Friday, November 26, 2010
Editor's note: Darn it, I thought of a much better title for yesterday's post: "What a Rapunzeled web we weave." That would have been funny.
I must say, I've lost my way with animated movies in recent years.
For a couple years now, I've been involved in a crisis of faith about whether animated movies still do anything for me. And because the target audience for these movies is children, it's been difficult for me to decide whether it's the child inside me that's dying, or if the movies are just not as good as they used to be.
This is not to say that no animated movies touch my heart or my sense of awesomeness anymore. Instead, it's that they don't touch my heart/awesomeness as much as I feel they should, or as much as they touch other people. Even when ranking the two animated movies I had seen previously this year -- Toy Story 3 and How to Train Your Dragon, which both received extensive critical praise -- I felt like I was artificially inflating them because of how much I was supposed to like them, not how much I actually liked them. To be sure, Toy Story 3 is a great film, but I didn't consider it in the same category as Toy Story and Toy Story 2. This seemed to support the idea that it's me that's gotten more jaded, since the movie is not recognizably inferior in any way, shape or form, and may have even touched some viewers like the other two did not. As for How to Train Your Dragon -- well, terrific visuals, but a pretty stale story if you ask me.
I wouldn't usually write about the same movie two days in a row on my blog, but after seeing Tangled, I knew I needed to go about correcting any misconceptions I may have promoted, as soon as humanly possible. I even considered doing something I've never done on this blog -- writing two posts in one day.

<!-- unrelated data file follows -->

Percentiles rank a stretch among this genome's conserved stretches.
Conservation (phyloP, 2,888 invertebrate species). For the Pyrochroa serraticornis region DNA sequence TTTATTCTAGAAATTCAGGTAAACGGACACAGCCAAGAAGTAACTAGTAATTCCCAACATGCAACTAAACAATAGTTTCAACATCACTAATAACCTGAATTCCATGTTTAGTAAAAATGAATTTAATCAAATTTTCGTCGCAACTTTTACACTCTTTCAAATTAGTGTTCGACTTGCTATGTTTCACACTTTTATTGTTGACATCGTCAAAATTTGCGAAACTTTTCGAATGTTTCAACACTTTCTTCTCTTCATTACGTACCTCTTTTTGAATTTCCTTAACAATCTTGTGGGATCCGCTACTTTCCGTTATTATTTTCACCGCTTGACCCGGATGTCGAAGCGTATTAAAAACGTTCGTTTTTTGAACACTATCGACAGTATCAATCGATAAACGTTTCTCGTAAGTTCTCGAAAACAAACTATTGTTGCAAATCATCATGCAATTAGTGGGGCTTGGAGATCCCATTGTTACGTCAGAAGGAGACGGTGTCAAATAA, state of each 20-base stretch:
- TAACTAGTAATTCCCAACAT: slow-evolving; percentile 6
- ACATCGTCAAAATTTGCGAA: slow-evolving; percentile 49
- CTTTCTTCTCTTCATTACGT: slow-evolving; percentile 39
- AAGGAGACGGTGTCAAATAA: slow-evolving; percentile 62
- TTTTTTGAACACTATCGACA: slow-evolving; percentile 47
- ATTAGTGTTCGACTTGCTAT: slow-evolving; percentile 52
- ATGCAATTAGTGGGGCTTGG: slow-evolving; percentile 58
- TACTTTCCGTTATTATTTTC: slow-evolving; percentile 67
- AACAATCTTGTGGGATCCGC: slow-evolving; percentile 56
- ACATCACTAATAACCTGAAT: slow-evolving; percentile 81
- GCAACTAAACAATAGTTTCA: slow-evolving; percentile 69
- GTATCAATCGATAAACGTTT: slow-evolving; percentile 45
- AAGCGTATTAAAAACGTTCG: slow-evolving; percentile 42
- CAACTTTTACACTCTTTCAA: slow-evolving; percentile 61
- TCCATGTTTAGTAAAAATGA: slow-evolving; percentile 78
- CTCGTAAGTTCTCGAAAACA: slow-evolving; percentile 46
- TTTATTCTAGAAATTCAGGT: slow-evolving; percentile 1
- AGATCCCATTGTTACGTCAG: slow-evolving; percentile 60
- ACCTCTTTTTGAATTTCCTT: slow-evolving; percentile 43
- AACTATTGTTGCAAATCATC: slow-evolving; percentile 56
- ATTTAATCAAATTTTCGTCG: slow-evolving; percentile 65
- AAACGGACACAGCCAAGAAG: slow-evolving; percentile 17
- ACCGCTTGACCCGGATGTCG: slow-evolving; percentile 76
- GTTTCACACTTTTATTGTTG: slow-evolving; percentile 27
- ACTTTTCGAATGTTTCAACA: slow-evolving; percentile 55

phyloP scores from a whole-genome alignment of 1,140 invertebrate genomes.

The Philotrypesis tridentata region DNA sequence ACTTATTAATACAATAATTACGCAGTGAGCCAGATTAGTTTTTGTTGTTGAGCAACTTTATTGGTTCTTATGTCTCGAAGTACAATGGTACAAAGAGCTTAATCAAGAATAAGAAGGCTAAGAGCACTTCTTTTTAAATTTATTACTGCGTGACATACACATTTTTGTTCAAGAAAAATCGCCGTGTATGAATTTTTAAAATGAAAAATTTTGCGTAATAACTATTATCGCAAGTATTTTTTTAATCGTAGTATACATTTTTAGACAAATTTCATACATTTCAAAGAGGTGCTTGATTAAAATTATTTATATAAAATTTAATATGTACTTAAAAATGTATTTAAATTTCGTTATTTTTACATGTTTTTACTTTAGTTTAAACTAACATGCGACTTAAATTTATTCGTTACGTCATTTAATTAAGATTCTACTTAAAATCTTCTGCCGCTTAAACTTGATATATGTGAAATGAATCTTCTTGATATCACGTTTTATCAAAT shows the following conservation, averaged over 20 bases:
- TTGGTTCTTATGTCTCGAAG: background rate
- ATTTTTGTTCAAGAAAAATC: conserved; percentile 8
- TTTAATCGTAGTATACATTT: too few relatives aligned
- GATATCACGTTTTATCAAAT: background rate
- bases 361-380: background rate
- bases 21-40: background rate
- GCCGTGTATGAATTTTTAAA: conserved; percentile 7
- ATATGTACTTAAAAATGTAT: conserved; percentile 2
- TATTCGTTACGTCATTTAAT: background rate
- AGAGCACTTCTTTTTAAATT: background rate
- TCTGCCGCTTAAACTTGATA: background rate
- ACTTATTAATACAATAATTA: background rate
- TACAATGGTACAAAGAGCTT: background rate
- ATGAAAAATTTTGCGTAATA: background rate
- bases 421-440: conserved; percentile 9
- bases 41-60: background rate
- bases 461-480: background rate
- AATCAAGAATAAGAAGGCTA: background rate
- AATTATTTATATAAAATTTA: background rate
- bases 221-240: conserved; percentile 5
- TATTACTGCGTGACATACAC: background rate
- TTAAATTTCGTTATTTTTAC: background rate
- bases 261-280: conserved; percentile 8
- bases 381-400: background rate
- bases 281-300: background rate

That's how I felt after leaving the theater yesterday.
Quite simply, Tangled was one of the best animated movies I've ever seen. "Ever." That's a strong word, but it applies here.
My thoughts are not formed enough to give you a proper review. It's still swimming around in my head as a dizzy soup of images and moments. But let's just say this: It literally has something for everyone. Want a movie about princesses? You got it. Want a movie about a rakish thief? You got that too. Want terrific non-human characters as sidekicks? Pascal the chameleon and Maximus the horse are two of the most fun Disney has ever produced. Want tender moments? You've got them. Want hilarious comedy? There was one line in the middle that left me laughing for 15 seconds, and then a couple bursts of laughter in the ensuing minutes just replaying the line in my head. Want dazzling visuals like none you've ever seen before, with the kind of detail, depth and imagination befitting of a fairytale? Step right this way.
Tangled is so good that it might be better than all but the top few Pixar movies. It's so good that it might be better than all but the top few fairytale movies, including live action and animation. And it's also one of the most vivid 3D experiences I've ever had in the theater.
I don't want to overhype Tangled. But sometimes, excess hype is necessary if you want to overcome someone's doubts. And I think there will be a lot of doubts out there about Tangled. There will be a lot of people who think as I did in yesterday's post, who deride Disney for lacking the courage of its convictions in choosing the title for this film. Well, if the title Tangled gets one more person in the theater than the title Rapunzel would have, it's worth it, because that's one more person who will discover this spectacular romantic adventure.
But the biggest thrill I got from Tangled was that it transported me like an animated movie hasn't done in years. It whisked me away into that world and reminded me that I do have a kid still inside of me. It just takes the right story and script and vision to come and wake him up.
Tangled is the right everything, and it's one of the best movies of the year. On Thanksgiving, I want to give thanks to Disney for getting it just right, and reminding me of the endless possibilities of theatrical animation.